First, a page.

Nearly two-thirds of a broad cross-section of U.S. nonprofit organizations are feeling financial stress from recent government funding cuts, according to a survey by the Johns Hopkins Center for Civil Society Studies and its partner organizations in the new Nonprofit Listening Post Project. These budget strains come on top of pressures resulting from the national economic downturn, which has constrained private charitable giving.
The Listening Post Project is designed to take "soundings" from a group of about 1,000 nonprofit organizations across the country to assess the health of the nonprofit sector in America and the coping strategies the organizations are adopting. In the project's first survey, 63 percent of respondents currently rate local, state or federal government budget cuts as a "very significant challenge." Among agencies serving families and children, the elderly and disadvantaged communities, more than 70 percent reported significant budget strain.
"This is particularly significant because these agencies obtain close to 40 percent or more of their total income from government, and because private fund raising has also been under pressure," said Lester Salamon, director of the Listening Post Project and of the Center for Civil Society Studies at the Johns Hopkins Institute for Policy Studies. In fact, Salamon noted that an even larger proportion of agencies -- 80 percent in all -- reported that fund raising poses a "very significant challenge" for their agencies at the present time.
"These pressures are directly affecting client services," said Katie Sloan, senior vice president for member services of the American Association of Homes and Services for the Aging. "Nonprofit aging service providers are having to turn away clients, reduce staff and/or dip into reserves."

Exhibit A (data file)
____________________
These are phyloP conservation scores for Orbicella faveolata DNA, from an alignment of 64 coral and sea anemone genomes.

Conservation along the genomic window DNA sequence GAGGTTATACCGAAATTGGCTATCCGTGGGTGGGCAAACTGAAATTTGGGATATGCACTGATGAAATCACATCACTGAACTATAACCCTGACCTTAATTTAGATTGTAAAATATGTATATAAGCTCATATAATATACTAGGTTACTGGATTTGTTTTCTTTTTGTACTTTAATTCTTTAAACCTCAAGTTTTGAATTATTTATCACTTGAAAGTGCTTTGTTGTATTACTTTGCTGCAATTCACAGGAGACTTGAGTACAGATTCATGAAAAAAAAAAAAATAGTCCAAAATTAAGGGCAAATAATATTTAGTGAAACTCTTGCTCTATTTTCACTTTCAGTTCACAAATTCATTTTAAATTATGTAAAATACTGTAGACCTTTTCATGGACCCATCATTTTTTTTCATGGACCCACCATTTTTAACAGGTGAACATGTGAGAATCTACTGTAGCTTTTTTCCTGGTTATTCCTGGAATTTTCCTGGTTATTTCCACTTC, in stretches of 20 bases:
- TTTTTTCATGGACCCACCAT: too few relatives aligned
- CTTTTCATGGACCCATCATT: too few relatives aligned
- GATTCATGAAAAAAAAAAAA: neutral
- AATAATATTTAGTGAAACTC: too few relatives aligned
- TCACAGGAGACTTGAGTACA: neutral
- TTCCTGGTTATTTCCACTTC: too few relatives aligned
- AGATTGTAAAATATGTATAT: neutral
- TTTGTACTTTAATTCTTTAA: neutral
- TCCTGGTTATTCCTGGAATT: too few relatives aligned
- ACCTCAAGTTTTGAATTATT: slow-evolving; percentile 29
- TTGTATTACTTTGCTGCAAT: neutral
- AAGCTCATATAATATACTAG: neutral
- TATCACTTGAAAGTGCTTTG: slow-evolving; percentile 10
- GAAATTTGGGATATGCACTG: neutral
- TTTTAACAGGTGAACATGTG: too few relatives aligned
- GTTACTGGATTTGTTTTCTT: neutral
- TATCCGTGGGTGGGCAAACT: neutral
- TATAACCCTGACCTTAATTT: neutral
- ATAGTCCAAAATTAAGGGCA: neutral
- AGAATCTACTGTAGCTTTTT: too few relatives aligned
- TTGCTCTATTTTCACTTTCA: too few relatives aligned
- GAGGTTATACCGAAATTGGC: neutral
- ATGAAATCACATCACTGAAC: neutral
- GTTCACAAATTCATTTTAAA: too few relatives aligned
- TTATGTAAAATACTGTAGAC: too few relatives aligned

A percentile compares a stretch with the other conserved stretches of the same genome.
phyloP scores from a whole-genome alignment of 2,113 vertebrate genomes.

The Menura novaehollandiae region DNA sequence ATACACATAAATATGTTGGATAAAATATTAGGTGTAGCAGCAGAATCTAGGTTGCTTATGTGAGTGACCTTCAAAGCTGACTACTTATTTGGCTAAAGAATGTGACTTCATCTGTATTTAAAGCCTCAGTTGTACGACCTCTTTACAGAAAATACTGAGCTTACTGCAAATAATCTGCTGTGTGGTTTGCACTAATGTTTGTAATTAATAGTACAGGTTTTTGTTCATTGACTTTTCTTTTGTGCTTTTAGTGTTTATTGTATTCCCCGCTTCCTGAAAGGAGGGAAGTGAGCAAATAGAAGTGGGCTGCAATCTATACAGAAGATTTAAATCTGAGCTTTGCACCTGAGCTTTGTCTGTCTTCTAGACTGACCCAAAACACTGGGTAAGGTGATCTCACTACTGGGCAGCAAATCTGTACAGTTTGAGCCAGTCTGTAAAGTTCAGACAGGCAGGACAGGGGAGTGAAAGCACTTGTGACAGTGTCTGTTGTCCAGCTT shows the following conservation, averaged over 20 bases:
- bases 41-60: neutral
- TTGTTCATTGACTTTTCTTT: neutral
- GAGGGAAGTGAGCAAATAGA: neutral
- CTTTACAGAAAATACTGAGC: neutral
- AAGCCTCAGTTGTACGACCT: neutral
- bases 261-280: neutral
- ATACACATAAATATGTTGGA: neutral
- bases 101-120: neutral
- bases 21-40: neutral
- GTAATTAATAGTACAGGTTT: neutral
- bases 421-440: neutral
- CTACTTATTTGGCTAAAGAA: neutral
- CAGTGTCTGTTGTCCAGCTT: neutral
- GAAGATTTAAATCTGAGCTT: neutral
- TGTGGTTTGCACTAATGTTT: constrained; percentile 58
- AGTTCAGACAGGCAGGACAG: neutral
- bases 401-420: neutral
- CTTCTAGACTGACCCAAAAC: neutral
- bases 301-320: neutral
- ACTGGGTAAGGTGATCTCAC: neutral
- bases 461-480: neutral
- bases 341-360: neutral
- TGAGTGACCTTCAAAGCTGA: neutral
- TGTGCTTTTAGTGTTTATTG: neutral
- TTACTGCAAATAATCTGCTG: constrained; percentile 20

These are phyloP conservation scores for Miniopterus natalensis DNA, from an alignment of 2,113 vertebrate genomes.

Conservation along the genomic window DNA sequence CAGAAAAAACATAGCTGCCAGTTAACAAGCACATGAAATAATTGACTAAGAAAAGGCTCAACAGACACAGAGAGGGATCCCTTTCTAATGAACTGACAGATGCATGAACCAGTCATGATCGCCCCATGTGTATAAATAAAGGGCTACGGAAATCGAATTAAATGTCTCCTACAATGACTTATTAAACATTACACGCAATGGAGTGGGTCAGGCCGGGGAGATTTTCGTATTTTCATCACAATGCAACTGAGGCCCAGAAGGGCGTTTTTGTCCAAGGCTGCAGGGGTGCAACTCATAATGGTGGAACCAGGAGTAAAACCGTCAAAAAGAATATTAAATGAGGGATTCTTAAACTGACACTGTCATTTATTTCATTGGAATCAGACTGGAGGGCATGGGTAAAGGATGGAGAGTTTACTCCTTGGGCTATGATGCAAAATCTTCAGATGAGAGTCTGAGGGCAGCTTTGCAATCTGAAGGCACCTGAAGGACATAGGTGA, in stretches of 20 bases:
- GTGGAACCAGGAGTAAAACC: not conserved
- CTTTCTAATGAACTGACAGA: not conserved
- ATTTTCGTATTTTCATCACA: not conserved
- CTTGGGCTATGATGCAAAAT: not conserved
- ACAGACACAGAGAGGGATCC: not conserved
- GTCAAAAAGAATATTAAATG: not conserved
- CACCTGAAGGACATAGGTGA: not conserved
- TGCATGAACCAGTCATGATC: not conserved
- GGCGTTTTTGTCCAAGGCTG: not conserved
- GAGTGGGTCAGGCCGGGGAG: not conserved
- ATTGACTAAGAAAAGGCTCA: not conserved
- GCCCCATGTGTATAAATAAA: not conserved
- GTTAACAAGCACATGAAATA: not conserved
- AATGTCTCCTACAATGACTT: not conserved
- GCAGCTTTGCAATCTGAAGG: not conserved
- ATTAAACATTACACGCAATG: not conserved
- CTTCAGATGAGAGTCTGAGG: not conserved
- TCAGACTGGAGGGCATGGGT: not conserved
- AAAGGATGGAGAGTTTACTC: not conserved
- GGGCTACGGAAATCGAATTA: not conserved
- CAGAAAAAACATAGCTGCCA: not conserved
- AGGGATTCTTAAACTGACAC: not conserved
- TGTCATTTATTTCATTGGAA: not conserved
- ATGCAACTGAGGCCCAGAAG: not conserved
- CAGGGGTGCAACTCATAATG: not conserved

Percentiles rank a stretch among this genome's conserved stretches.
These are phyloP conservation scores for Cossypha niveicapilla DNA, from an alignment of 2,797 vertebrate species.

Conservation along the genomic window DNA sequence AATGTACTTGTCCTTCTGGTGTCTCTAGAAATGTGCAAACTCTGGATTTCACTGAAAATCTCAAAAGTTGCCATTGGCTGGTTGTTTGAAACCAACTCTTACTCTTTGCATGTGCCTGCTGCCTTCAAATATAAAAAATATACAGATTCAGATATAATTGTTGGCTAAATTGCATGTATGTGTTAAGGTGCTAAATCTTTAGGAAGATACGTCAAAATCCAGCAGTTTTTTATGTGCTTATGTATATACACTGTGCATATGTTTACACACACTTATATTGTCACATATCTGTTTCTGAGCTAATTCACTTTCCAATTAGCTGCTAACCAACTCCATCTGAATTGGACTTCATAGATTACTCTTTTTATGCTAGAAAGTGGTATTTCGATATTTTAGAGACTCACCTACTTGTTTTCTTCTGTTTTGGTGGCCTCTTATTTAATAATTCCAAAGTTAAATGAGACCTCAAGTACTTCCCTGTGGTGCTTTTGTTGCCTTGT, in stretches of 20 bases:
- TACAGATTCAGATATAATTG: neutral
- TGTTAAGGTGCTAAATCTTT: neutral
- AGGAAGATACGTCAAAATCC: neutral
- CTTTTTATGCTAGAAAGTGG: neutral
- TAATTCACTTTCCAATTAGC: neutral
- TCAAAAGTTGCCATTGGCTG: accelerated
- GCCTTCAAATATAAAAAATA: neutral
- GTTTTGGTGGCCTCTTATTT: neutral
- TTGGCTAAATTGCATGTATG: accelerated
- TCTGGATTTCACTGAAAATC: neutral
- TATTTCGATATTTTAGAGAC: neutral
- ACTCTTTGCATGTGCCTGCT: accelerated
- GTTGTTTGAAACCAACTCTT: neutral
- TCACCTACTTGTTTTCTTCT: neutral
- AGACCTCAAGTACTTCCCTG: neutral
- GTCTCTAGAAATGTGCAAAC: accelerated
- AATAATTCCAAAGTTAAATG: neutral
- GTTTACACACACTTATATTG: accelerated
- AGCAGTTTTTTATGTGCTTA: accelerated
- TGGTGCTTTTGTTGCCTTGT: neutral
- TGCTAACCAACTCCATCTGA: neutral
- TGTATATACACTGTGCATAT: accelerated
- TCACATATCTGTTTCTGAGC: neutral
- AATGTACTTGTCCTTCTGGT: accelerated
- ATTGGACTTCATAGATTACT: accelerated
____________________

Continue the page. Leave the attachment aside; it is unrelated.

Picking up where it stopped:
Further complicating the fiscal picture of nonprofit organizations are escalating health benefit costs. Some 60 percent of those surveyed reported health benefit costs as a "very significant challenge."
This figure reached 75 percent and 82 percent, respectively, among agencies serving children and families and the elderly. In response to these new fiscal realities, nonprofit executives are seeking new ways of operating, including new fund-raising techniques and new ways to measure performance.
"While some observers are criticizing nonprofits for not being 'entrepreneurial' or responsive, our first Listening Post 'sounding' shows they are already moving in that direction," Salamon said. "The real question is how this will change their ability to remain focused on their core missions and on those most in need."
The Listening Post is a joint undertaking of the Center for Civil Society Studies at the Johns Hopkins Institute for Policy Studies and a network of nonprofit umbrella groups representing state nonprofit associations, nonprofit management assistance providers and agencies working in the fields of family and children's services, elderly services, health care, community and economic development, and arts and culture. The other member organizations are the Alliance for Children and Families, the American Association of Museums, the National Congress for Community Economic Development, the Theatre Communications Group, the Alliance for Nonprofit Management and the National Council of Nonprofit Associations.
Peter Goldberg, chief executive officer of the Alliance for Children and Families and chair of the project's steering committee, said Listening Post is an important early warning system for the nonprofit sector.
"Through the series of targeted 'soundings' this project will provide, we will finally have the ability to respond effectively and speedily to the enormous challenges facing nonprofits in this country," Goldberg said.
The Listening Post project is funded through grants from the Carnegie Corporation of New York, the Kauffman Foundation and the Surdna Foundation.